According to the National Alliance on Mental Illness (NAMI), one in five people experience a mental illness and one in 20 experience a serious mental illness.

The uncertainties created by the global COVID-19 pandemic have made the last few years even more challenging, with one in five people reporting a significant negative impact on their mental health. For those with existing mental health issues, that number increases to closer to one in two.

Watching this trend, The Center for Health Design has been focusing on building tools and resources to support the industry in its work to create safe and therapeutic environments for mental health treatment.

A suite of resources available to all on The Center’s website contains webinars, virtual workshops, and a toolbox, which includes interviews, case studies, and product innovation highlights. Recently, a set of interactive design diagrams was added to the suite that provide context and guidance when designing spaces for mental or behavioral health.

One of those diagrams, for a therapeutic emergency department (ED) treatment room, provides detailed design strategies to achieve a wide variety of desired outcomes impacting both patients and staff. It looks beyond safety alone to consider the well-being of patients and staff and minimize the stigma that can be associated with mental and behavioral health treatment.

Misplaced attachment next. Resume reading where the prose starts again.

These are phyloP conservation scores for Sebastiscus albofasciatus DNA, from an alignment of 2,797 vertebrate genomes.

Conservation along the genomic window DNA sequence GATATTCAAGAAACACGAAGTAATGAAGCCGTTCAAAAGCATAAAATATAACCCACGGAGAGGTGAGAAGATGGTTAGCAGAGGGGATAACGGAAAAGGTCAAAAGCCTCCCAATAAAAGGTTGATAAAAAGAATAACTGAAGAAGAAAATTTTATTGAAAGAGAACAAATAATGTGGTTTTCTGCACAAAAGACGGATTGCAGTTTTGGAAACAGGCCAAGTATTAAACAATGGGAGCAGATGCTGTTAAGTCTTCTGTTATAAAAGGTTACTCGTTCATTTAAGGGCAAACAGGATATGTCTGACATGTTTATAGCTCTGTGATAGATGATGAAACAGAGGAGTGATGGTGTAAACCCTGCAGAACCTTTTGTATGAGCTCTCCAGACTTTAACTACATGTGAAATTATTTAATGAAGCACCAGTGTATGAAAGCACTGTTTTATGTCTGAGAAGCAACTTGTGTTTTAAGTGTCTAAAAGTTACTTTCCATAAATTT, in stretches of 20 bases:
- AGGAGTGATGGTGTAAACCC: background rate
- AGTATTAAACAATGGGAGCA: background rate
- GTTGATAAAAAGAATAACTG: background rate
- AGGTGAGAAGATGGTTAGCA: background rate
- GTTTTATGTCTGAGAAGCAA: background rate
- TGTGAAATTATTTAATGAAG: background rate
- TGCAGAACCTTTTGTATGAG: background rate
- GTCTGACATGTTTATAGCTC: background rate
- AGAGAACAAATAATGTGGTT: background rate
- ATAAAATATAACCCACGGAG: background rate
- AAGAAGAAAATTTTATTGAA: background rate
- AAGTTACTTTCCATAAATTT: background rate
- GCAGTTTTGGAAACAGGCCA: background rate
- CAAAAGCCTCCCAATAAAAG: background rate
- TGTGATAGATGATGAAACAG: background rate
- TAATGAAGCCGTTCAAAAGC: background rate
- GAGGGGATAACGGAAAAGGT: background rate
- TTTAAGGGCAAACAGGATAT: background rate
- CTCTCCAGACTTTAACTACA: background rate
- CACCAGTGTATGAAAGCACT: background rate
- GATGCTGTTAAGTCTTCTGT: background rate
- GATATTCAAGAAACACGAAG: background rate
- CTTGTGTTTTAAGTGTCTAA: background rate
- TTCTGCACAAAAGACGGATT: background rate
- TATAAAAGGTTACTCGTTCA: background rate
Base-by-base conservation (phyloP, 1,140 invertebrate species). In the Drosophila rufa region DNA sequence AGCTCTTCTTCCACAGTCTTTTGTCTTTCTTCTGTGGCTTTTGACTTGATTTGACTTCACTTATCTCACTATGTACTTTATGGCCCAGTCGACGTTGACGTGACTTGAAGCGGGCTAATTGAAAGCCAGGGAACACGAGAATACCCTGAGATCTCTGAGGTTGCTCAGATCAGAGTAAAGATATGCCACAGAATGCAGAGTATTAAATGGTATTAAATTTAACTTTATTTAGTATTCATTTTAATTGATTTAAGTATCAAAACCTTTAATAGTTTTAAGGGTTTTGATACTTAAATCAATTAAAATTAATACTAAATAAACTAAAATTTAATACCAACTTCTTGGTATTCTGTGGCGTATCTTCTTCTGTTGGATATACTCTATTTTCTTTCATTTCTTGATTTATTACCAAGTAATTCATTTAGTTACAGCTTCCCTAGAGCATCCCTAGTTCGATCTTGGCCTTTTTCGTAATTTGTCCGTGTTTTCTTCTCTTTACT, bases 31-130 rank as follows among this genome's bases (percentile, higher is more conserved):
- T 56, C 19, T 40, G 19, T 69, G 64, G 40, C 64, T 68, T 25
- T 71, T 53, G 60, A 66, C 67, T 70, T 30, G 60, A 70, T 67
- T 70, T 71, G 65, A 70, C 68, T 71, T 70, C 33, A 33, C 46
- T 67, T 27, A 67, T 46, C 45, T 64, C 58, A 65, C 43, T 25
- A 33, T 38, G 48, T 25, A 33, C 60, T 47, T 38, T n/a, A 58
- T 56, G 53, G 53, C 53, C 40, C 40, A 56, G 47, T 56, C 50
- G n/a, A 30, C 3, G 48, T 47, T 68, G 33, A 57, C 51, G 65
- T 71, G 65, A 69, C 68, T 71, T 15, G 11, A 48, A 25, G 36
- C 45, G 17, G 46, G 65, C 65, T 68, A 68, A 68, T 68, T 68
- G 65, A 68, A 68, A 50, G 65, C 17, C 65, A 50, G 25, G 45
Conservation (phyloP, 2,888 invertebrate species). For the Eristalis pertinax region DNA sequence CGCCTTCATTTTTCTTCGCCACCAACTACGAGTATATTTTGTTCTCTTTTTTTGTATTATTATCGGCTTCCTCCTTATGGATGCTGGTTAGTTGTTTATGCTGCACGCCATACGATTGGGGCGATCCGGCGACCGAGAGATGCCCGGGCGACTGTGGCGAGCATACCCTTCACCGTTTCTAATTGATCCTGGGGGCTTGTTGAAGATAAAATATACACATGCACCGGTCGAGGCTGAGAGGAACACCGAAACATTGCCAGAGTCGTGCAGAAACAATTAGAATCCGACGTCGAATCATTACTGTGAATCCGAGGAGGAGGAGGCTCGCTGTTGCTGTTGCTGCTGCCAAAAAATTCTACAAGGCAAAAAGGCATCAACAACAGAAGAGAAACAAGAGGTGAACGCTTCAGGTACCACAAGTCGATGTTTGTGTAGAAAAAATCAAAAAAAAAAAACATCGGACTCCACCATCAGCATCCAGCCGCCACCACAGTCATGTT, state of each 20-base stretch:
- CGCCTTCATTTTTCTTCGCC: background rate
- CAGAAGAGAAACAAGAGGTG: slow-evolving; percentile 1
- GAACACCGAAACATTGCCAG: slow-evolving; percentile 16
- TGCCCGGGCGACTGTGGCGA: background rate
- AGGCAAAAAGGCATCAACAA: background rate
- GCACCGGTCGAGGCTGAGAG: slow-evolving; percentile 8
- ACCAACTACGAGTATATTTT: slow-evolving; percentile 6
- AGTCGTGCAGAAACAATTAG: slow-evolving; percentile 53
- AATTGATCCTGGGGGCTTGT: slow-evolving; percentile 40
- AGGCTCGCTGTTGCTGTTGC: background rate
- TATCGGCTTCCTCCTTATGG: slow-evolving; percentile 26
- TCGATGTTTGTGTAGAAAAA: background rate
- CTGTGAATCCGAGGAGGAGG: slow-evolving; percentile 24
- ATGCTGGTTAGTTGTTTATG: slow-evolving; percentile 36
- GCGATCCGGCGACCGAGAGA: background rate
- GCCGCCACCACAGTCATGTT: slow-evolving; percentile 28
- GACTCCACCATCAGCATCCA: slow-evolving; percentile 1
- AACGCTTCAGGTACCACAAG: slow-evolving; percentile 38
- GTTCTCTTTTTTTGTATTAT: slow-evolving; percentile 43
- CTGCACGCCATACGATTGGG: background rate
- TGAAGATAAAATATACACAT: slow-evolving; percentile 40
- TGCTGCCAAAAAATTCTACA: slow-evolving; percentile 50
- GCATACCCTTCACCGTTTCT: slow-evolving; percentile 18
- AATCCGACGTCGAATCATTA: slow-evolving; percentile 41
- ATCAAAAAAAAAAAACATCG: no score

The evidence-based tool takes a comprehensive look at 15 distinctive design elements that go into an ED treatment room with behavioral health considerations, including room layout, technology, and furniture selection. It connects cited research to design strategies as it relates to specific desired outcomes such as the safe delivery of care, caregiver health/support/respite, and reducing risk of harm to self or others.

For example, a design strategy linked to reducing the risk of harm to self or others features the use of ligature-resistant sliding doors or hinged doors that open in both directions or only to the outside. This solution both reduces the risk of self-harm as well as acts as an anti-barricade tactic.

Forty-five percent of patients admitted to the hospital for a medical condition or presenting to the ED with a minor injury also have concurrent behavioral and mental health conditions.

Understanding what the research says and the guidance it provides for making safe and informed design decisions needs to be at the forefront of our decision-making process. These tools are designed to support those goals and provide a jumping off point for rich discussion.

Debra Levin is president and CEO of The Center for Health Design. She can be reached at

More articles on this topic are available in Healthcare Design’s special issue on Mental Health Design.